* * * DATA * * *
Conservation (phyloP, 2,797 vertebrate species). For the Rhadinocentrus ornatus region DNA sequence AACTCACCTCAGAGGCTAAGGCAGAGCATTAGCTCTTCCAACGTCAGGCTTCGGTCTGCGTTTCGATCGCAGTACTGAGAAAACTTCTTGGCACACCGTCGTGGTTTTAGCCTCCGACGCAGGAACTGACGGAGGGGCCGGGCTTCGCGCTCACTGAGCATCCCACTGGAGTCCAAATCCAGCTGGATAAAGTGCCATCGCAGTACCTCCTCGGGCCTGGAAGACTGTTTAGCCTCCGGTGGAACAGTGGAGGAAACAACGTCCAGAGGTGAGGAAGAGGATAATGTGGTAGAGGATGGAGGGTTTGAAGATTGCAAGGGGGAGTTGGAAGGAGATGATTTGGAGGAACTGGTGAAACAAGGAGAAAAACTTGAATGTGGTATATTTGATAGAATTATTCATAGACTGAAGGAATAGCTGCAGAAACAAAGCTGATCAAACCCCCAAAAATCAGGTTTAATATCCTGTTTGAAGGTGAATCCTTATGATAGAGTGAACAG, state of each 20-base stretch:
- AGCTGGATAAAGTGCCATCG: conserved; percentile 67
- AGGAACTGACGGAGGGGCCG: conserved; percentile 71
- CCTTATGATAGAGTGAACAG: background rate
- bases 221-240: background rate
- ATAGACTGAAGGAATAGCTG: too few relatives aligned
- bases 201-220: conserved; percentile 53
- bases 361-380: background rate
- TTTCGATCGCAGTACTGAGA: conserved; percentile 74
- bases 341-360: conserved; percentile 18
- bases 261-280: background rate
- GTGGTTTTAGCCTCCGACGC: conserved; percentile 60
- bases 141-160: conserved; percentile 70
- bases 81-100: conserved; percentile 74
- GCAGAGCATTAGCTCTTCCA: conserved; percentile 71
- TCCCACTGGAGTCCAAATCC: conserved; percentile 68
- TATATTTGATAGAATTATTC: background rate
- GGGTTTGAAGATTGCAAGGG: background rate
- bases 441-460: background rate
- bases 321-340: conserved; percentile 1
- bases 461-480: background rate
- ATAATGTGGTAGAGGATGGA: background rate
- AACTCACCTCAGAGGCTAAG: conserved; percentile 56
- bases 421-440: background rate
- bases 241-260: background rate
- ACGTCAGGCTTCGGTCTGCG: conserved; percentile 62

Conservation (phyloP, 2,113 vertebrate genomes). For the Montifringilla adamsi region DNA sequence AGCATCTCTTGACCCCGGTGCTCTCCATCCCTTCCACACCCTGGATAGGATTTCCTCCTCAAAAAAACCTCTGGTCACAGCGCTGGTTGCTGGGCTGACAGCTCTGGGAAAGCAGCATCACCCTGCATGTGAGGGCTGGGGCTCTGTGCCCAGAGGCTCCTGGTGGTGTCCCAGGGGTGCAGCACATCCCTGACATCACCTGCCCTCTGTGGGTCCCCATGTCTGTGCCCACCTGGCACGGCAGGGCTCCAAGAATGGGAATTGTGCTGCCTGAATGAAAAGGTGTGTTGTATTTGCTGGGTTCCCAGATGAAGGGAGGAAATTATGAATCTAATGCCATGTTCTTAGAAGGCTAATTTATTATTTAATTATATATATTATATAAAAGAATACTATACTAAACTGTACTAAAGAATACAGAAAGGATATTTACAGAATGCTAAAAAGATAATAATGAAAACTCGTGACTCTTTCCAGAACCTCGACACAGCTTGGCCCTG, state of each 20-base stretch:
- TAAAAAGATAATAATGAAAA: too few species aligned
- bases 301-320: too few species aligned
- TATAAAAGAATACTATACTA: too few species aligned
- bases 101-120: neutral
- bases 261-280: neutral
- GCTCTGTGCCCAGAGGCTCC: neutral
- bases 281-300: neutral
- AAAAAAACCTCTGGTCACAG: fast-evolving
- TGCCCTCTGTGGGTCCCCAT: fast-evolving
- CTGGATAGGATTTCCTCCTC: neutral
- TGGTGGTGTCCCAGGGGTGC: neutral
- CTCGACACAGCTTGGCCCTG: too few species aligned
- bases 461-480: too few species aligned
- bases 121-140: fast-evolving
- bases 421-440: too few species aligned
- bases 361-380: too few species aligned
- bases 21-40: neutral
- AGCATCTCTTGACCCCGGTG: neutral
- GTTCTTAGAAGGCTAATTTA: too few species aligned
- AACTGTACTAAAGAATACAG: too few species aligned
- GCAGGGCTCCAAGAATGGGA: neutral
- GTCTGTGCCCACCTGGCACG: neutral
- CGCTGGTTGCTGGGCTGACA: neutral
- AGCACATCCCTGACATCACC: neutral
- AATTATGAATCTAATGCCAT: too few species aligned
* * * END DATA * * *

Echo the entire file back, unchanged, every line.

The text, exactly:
Conservation (phyloP, 2,797 vertebrate species). For the Rhadinocentrus ornatus region DNA sequence AACTCACCTCAGAGGCTAAGGCAGAGCATTAGCTCTTCCAACGTCAGGCTTCGGTCTGCGTTTCGATCGCAGTACTGAGAAAACTTCTTGGCACACCGTCGTGGTTTTAGCCTCCGACGCAGGAACTGACGGAGGGGCCGGGCTTCGCGCTCACTGAGCATCCCACTGGAGTCCAAATCCAGCTGGATAAAGTGCCATCGCAGTACCTCCTCGGGCCTGGAAGACTGTTTAGCCTCCGGTGGAACAGTGGAGGAAACAACGTCCAGAGGTGAGGAAGAGGATAATGTGGTAGAGGATGGAGGGTTTGAAGATTGCAAGGGGGAGTTGGAAGGAGATGATTTGGAGGAACTGGTGAAACAAGGAGAAAAACTTGAATGTGGTATATTTGATAGAATTATTCATAGACTGAAGGAATAGCTGCAGAAACAAAGCTGATCAAACCCCCAAAAATCAGGTTTAATATCCTGTTTGAAGGTGAATCCTTATGATAGAGTGAACAG, state of each 20-base stretch:
- AGCTGGATAAAGTGCCATCG: conserved; percentile 67
- AGGAACTGACGGAGGGGCCG: conserved; percentile 71
- CCTTATGATAGAGTGAACAG: background rate
- bases 221-240: background rate
- ATAGACTGAAGGAATAGCTG: too few relatives aligned
- bases 201-220: conserved; percentile 53
- bases 361-380: background rate
- TTTCGATCGCAGTACTGAGA: conserved; percentile 74
- bases 341-360: conserved; percentile 18
- bases 261-280: background rate
- GTGGTTTTAGCCTCCGACGC: conserved; percentile 60
- bases 141-160: conserved; percentile 70
- bases 81-100: conserved; percentile 74
- GCAGAGCATTAGCTCTTCCA: conserved; percentile 71
- TCCCACTGGAGTCCAAATCC: conserved; percentile 68
- TATATTTGATAGAATTATTC: background rate
- GGGTTTGAAGATTGCAAGGG: background rate
- bases 441-460: background rate
- bases 321-340: conserved; percentile 1
- bases 461-480: background rate
- ATAATGTGGTAGAGGATGGA: background rate
- AACTCACCTCAGAGGCTAAG: conserved; percentile 56
- bases 421-440: background rate
- bases 241-260: background rate
- ACGTCAGGCTTCGGTCTGCG: conserved; percentile 62

Conservation (phyloP, 2,113 vertebrate genomes). For the Montifringilla adamsi region DNA sequence AGCATCTCTTGACCCCGGTGCTCTCCATCCCTTCCACACCCTGGATAGGATTTCCTCCTCAAAAAAACCTCTGGTCACAGCGCTGGTTGCTGGGCTGACAGCTCTGGGAAAGCAGCATCACCCTGCATGTGAGGGCTGGGGCTCTGTGCCCAGAGGCTCCTGGTGGTGTCCCAGGGGTGCAGCACATCCCTGACATCACCTGCCCTCTGTGGGTCCCCATGTCTGTGCCCACCTGGCACGGCAGGGCTCCAAGAATGGGAATTGTGCTGCCTGAATGAAAAGGTGTGTTGTATTTGCTGGGTTCCCAGATGAAGGGAGGAAATTATGAATCTAATGCCATGTTCTTAGAAGGCTAATTTATTATTTAATTATATATATTATATAAAAGAATACTATACTAAACTGTACTAAAGAATACAGAAAGGATATTTACAGAATGCTAAAAAGATAATAATGAAAACTCGTGACTCTTTCCAGAACCTCGACACAGCTTGGCCCTG, state of each 20-base stretch:
- TAAAAAGATAATAATGAAAA: too few species aligned
- bases 301-320: too few species aligned
- TATAAAAGAATACTATACTA: too few species aligned
- bases 101-120: neutral
- bases 261-280: neutral
- GCTCTGTGCCCAGAGGCTCC: neutral
- bases 281-300: neutral
- AAAAAAACCTCTGGTCACAG: fast-evolving
- TGCCCTCTGTGGGTCCCCAT: fast-evolving
- CTGGATAGGATTTCCTCCTC: neutral
- TGGTGGTGTCCCAGGGGTGC: neutral
- CTCGACACAGCTTGGCCCTG: too few species aligned
- bases 461-480: too few species aligned
- bases 121-140: fast-evolving
- bases 421-440: too few species aligned
- bases 361-380: too few species aligned
- bases 21-40: neutral
- AGCATCTCTTGACCCCGGTG: neutral
- GTTCTTAGAAGGCTAATTTA: too few species aligned
- AACTGTACTAAAGAATACAG: too few species aligned
- GCAGGGCTCCAAGAATGGGA: neutral
- GTCTGTGCCCACCTGGCACG: neutral
- CGCTGGTTGCTGGGCTGACA: neutral
- AGCACATCCCTGACATCACC: neutral
- AATTATGAATCTAATGCCAT: too few species aligned